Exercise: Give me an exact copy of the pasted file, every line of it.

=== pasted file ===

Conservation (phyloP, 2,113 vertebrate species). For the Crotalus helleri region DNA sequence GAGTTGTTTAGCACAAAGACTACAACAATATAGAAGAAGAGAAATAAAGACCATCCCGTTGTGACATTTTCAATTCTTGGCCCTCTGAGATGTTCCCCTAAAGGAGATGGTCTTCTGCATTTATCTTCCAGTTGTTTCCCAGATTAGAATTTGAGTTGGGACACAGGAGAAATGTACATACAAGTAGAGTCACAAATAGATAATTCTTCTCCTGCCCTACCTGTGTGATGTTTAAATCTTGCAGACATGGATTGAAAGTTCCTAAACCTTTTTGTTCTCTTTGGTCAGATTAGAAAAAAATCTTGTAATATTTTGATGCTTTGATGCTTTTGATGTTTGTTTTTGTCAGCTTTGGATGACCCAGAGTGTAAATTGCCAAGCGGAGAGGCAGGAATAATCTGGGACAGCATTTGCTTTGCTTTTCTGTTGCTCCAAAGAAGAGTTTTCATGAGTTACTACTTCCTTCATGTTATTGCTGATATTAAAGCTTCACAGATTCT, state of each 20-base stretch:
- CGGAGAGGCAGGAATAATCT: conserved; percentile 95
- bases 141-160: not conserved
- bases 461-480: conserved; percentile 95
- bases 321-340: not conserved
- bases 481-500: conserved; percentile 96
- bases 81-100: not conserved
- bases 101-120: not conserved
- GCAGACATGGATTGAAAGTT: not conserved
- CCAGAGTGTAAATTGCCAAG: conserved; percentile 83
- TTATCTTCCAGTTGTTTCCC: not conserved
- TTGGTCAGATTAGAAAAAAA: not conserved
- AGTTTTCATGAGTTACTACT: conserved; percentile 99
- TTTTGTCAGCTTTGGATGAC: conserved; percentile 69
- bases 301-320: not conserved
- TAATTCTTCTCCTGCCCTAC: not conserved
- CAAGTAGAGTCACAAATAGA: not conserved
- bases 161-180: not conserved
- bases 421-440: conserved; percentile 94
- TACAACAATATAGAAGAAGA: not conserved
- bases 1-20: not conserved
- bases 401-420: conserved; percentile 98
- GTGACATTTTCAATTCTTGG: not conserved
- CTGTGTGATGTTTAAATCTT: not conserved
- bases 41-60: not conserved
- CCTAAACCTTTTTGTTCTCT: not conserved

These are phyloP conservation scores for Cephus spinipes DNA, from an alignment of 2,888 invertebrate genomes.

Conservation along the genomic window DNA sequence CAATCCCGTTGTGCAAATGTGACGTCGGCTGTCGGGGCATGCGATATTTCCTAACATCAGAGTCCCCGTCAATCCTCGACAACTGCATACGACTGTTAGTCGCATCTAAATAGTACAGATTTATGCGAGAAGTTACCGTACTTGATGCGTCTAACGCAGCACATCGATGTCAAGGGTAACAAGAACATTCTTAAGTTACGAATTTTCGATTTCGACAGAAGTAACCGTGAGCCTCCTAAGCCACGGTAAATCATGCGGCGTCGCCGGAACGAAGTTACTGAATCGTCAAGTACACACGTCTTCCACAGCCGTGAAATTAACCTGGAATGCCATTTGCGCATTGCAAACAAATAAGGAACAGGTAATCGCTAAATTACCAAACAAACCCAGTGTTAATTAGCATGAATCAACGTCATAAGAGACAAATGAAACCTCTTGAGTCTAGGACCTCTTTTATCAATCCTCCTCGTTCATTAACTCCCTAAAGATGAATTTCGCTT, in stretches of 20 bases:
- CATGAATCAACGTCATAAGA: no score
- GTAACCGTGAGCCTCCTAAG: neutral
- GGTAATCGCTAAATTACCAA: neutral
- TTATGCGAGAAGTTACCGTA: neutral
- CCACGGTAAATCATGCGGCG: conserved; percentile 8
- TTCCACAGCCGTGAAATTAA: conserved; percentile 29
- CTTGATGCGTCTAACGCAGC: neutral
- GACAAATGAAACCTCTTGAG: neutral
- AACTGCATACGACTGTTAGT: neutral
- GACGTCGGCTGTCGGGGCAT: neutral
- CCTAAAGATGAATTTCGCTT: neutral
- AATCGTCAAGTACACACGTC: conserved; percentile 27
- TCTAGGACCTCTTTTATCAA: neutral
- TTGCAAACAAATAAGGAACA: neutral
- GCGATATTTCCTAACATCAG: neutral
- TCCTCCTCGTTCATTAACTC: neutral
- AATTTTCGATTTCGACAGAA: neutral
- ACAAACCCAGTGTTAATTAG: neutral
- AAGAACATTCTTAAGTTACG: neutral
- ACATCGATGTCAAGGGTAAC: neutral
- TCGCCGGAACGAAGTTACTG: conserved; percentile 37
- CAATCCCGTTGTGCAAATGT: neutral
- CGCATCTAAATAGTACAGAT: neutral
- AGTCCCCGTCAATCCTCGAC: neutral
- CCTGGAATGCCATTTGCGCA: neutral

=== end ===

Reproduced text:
Conservation (phyloP, 2,113 vertebrate species). For the Crotalus helleri region DNA sequence GAGTTGTTTAGCACAAAGACTACAACAATATAGAAGAAGAGAAATAAAGACCATCCCGTTGTGACATTTTCAATTCTTGGCCCTCTGAGATGTTCCCCTAAAGGAGATGGTCTTCTGCATTTATCTTCCAGTTGTTTCCCAGATTAGAATTTGAGTTGGGACACAGGAGAAATGTACATACAAGTAGAGTCACAAATAGATAATTCTTCTCCTGCCCTACCTGTGTGATGTTTAAATCTTGCAGACATGGATTGAAAGTTCCTAAACCTTTTTGTTCTCTTTGGTCAGATTAGAAAAAAATCTTGTAATATTTTGATGCTTTGATGCTTTTGATGTTTGTTTTTGTCAGCTTTGGATGACCCAGAGTGTAAATTGCCAAGCGGAGAGGCAGGAATAATCTGGGACAGCATTTGCTTTGCTTTTCTGTTGCTCCAAAGAAGAGTTTTCATGAGTTACTACTTCCTTCATGTTATTGCTGATATTAAAGCTTCACAGATTCT, state of each 20-base stretch:
- CGGAGAGGCAGGAATAATCT: conserved; percentile 95
- bases 141-160: not conserved
- bases 461-480: conserved; percentile 95
- bases 321-340: not conserved
- bases 481-500: conserved; percentile 96
- bases 81-100: not conserved
- bases 101-120: not conserved
- GCAGACATGGATTGAAAGTT: not conserved
- CCAGAGTGTAAATTGCCAAG: conserved; percentile 83
- TTATCTTCCAGTTGTTTCCC: not conserved
- TTGGTCAGATTAGAAAAAAA: not conserved
- AGTTTTCATGAGTTACTACT: conserved; percentile 99
- TTTTGTCAGCTTTGGATGAC: conserved; percentile 69
- bases 301-320: not conserved
- TAATTCTTCTCCTGCCCTAC: not conserved
- CAAGTAGAGTCACAAATAGA: not conserved
- bases 161-180: not conserved
- bases 421-440: conserved; percentile 94
- TACAACAATATAGAAGAAGA: not conserved
- bases 1-20: not conserved
- bases 401-420: conserved; percentile 98
- GTGACATTTTCAATTCTTGG: not conserved
- CTGTGTGATGTTTAAATCTT: not conserved
- bases 41-60: not conserved
- CCTAAACCTTTTTGTTCTCT: not conserved

These are phyloP conservation scores for Cephus spinipes DNA, from an alignment of 2,888 invertebrate genomes.

Conservation along the genomic window DNA sequence CAATCCCGTTGTGCAAATGTGACGTCGGCTGTCGGGGCATGCGATATTTCCTAACATCAGAGTCCCCGTCAATCCTCGACAACTGCATACGACTGTTAGTCGCATCTAAATAGTACAGATTTATGCGAGAAGTTACCGTACTTGATGCGTCTAACGCAGCACATCGATGTCAAGGGTAACAAGAACATTCTTAAGTTACGAATTTTCGATTTCGACAGAAGTAACCGTGAGCCTCCTAAGCCACGGTAAATCATGCGGCGTCGCCGGAACGAAGTTACTGAATCGTCAAGTACACACGTCTTCCACAGCCGTGAAATTAACCTGGAATGCCATTTGCGCATTGCAAACAAATAAGGAACAGGTAATCGCTAAATTACCAAACAAACCCAGTGTTAATTAGCATGAATCAACGTCATAAGAGACAAATGAAACCTCTTGAGTCTAGGACCTCTTTTATCAATCCTCCTCGTTCATTAACTCCCTAAAGATGAATTTCGCTT, in stretches of 20 bases:
- CATGAATCAACGTCATAAGA: no score
- GTAACCGTGAGCCTCCTAAG: neutral
- GGTAATCGCTAAATTACCAA: neutral
- TTATGCGAGAAGTTACCGTA: neutral
- CCACGGTAAATCATGCGGCG: conserved; percentile 8
- TTCCACAGCCGTGAAATTAA: conserved; percentile 29
- CTTGATGCGTCTAACGCAGC: neutral
- GACAAATGAAACCTCTTGAG: neutral
- AACTGCATACGACTGTTAGT: neutral
- GACGTCGGCTGTCGGGGCAT: neutral
- CCTAAAGATGAATTTCGCTT: neutral
- AATCGTCAAGTACACACGTC: conserved; percentile 27
- TCTAGGACCTCTTTTATCAA: neutral
- TTGCAAACAAATAAGGAACA: neutral
- GCGATATTTCCTAACATCAG: neutral
- TCCTCCTCGTTCATTAACTC: neutral
- AATTTTCGATTTCGACAGAA: neutral
- ACAAACCCAGTGTTAATTAG: neutral
- AAGAACATTCTTAAGTTACG: neutral
- ACATCGATGTCAAGGGTAAC: neutral
- TCGCCGGAACGAAGTTACTG: conserved; percentile 37
- CAATCCCGTTGTGCAAATGT: neutral
- CGCATCTAAATAGTACAGAT: neutral
- AGTCCCCGTCAATCCTCGAC: neutral
- CCTGGAATGCCATTTGCGCA: neutral